Software Review: Herolab by Lone Wolf Development

Creating a new RPG character annoys me.  Whether it be an NPC or my player character, I find the process painful.  Rules minutiae, stat calculations and filling out character sheets are simply not fun.  This is especially bad with math intensive rules systems like the 3.5 OGL from  “Wizards of the Coast.” Even WOTC realized this and included a bare-bones character generator with the 3.0 “Players Handbook.” I tried that software, among several other open-source solutions over the years and none really made me happy. This is the personal baggage I carried into  “Herolab ” by  “Lone Wolf Development .” Happily, “Herolab” did not disappoint.

Upfront Review: An excellent PC/NPC software generating package with  great game system support.  The licensing system that allows you to only purchase the game rules/systems you need is a great idea. Easy to use, flexible and upgradable, this is a “must” for DMs and players that spend more time preparing stat blocks than story.   All around, well worth the $29.95 for the base software.  Additional game systems are priced at $20.00 each.

Before getting into the software’s mechanics, I need to explain the licensing system.  While not complex, it is important that potential users understand it.  The software can be installed on two computers per license, so one for your desktop and one for your laptop, as an example.  This  “core” software package includes three game systems.

The systems are:

d20 3.5 OGL (“Dungeons and Dragons” from “Wizards of the Coast “)

Mutants and Masterminds ” from “Green Ronin”

World of Darkness ” from “White Wolf”

You may pick ONE to actually “own.” That is to say you can save and print characters with that system.  The other systems stay in “demo” mode and you cannot save or print anything you create.  You may purchase additional system licenses  for $20.00 each. The “Herolab” website lists the “Cortex ” (used in the Battlestar Galactica and Serenity RPGs) and venerable “Runequest .” Neither are for sale yet, so I must assume their release is pending.

So, if you only need the 3.5 OGL, the software is $29.99. OGL plus the  “Cortex” system  would be $49.99 total. I really like this license. Only paying for what you need is a great idea.

Enough about the license, time to get down to the software. Here is the initial screen. I chose the “d20” system for my copy.

It immediately dropped me into character creation.

Note that everything from the SRD, including psionics is listed. I entered a PC name, level and player name. It had a drop-down box for various stat-buying options.

The tabs configured automatically to handle my level 1 psion. The “skills” tab is red because I have unspent skill points. As I move through the tabs, I simply fill out the missing information, or in this example, spend my skill points. I was thrilled it correctly calculated my class vs. non-class skills.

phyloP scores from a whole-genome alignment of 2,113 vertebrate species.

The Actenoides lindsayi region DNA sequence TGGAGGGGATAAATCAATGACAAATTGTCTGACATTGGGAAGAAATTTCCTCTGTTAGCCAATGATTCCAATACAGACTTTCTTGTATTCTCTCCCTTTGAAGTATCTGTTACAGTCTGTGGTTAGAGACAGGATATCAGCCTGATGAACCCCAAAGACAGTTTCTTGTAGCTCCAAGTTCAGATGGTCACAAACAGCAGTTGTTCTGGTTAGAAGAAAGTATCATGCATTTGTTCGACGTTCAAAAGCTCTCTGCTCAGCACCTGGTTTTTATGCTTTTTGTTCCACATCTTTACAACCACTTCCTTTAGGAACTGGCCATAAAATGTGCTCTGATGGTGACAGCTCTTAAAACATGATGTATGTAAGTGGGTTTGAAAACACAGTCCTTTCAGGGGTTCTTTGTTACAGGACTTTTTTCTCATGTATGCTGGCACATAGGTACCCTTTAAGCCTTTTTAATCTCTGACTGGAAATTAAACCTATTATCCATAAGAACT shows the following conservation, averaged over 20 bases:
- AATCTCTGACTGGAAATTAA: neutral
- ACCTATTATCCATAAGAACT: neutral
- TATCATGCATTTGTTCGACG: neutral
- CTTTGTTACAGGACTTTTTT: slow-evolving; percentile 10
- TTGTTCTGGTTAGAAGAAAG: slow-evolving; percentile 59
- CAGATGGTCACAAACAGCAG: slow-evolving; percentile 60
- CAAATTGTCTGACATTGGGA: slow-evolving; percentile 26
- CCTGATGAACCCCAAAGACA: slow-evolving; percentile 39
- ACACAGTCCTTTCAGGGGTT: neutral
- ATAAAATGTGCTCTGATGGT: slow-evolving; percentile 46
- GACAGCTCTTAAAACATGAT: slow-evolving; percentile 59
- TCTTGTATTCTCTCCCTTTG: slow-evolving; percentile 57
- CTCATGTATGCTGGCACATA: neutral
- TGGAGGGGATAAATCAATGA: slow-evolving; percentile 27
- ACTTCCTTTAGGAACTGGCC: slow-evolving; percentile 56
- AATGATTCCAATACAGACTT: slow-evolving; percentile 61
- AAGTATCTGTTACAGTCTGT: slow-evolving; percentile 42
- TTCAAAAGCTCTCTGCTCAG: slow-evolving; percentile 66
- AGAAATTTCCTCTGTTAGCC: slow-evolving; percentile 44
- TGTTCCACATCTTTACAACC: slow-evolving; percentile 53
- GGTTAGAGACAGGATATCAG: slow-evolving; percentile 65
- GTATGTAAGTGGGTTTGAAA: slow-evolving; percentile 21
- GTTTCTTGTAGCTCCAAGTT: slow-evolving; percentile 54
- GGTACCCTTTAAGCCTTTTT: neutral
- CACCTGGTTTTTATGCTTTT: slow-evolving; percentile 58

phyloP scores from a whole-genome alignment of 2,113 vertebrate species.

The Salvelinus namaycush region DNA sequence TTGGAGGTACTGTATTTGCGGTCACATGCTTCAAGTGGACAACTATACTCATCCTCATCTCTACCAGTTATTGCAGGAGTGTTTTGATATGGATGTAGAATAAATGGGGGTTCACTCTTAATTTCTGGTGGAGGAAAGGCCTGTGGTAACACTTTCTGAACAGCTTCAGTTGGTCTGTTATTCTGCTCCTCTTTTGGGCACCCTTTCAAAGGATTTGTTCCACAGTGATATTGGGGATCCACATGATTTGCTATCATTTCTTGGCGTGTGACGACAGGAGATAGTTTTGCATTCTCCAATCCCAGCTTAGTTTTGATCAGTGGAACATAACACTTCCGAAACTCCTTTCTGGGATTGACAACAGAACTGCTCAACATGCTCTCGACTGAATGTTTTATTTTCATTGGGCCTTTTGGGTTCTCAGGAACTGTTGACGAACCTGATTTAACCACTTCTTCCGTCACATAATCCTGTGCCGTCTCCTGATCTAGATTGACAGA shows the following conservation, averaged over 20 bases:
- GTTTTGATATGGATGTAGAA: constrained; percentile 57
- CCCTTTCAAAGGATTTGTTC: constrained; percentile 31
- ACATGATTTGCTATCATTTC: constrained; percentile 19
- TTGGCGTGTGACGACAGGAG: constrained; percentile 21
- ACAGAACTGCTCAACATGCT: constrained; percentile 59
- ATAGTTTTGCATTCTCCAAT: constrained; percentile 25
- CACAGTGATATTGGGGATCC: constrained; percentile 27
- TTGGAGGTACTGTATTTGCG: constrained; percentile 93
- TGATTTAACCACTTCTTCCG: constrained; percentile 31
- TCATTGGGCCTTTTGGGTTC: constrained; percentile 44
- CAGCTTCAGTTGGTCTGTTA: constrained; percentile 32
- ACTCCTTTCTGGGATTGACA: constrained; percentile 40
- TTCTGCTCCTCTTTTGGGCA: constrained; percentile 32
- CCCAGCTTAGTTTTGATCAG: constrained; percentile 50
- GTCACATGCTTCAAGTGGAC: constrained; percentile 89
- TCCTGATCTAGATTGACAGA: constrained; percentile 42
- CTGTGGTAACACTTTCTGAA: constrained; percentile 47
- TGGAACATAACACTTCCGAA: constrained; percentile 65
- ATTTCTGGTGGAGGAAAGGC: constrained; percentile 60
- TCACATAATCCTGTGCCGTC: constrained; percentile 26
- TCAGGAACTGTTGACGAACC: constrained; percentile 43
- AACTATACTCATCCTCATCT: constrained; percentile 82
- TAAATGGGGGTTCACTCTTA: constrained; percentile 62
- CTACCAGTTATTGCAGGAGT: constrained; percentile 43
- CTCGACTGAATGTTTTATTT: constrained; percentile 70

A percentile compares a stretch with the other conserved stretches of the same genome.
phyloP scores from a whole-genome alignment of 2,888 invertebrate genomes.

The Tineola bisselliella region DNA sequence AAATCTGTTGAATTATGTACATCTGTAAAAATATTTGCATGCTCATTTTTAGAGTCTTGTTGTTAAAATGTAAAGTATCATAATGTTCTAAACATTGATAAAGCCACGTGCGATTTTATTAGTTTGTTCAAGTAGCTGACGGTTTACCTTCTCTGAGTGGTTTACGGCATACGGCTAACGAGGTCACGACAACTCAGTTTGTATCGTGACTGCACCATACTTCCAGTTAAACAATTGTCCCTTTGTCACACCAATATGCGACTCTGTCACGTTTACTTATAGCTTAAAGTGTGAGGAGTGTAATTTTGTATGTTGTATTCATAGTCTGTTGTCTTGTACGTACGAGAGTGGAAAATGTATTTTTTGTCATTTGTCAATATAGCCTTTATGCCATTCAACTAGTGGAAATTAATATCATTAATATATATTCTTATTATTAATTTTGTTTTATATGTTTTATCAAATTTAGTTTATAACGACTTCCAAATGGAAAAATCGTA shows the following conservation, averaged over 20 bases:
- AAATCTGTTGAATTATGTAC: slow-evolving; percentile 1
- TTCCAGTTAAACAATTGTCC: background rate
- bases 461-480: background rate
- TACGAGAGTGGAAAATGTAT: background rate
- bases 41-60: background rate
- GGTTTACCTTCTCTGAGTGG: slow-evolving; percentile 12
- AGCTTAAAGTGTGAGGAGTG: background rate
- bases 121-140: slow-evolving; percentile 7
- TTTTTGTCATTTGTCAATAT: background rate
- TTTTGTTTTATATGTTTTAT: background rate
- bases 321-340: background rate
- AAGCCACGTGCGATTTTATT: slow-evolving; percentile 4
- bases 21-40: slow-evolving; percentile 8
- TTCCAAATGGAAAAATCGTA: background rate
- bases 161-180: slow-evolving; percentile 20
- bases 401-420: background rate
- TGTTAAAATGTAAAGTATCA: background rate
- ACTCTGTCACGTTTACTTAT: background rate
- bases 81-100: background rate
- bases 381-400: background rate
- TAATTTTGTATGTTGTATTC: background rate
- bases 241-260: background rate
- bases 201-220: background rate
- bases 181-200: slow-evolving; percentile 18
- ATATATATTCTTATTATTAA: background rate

Once I cleared all the “red” tabs, I clicked on print preview for the character sheet.

Total time from turning the software on for the first time to completed character sheet: 6 minutes.

You have the option of printing the character, saving as a “Herolab” file or saving as a PDF. The PDF output requires a free download from the software update menu.

Besides fast character creation from the base rules, “Herolab” offers a powerful editing feature.  If you need to add items, armor, classes, feats or just about any other game component, you can. Here is a shot of the editing screen.

I whipped up a new “wondrous item” in a couple of minutes. Once the item is in the system, you can equip it to a PC or NPC. This has some incredibly complex features, including control over bonus stacking.  Editing a new item or feature was the most complex task I performed in this software.  There is a manual, but even with it, I think this will take some time to learn all of its features.

Speaking of the manual, it is short, but it is clearly written and contains helpful graphics. I found it useful to consult.

“Herolab” also has some combat  utilities, such as a condition marking, dice roller and initiative tracking/rolling  system.   They all performed as advertised, but the features were  bare-boned.   The initiative roller did have one fascinating feature; the ability to reroll initiative every round. I like the randomness this threw into the game. However, compared to the elegance and utility of the character generation components of “Herolab,” these features were a bit bland. I will not penalize the sofware for not being a great combat utility.  It is primarily for character creation. These combat features are just a nice “extra.”  I hope they improve  these utilities  in future versions.

Overall, “Herolab” is the best NPC/PC creation software for role-playing games  I have used to date. Even though I am not very familiar with either system, I  created PCs in “Mutants and Masterminds” and “World of Darkness” with minimal effort.  Bottom line is the price is right ($29.99) and the software ran flawlessly. I heartily recommend it to any gamer that uses one of the supported game systems.

OS Support: Windows Only

Full Disclosure: “Lone Wolf Development” provided a free copy of this software for review.

Trask, The Last Tyromancer


Trask is a long-time gamer, world traveler and history buff. He hopes that his scribblings will both inform and advance gaming as a hobby.

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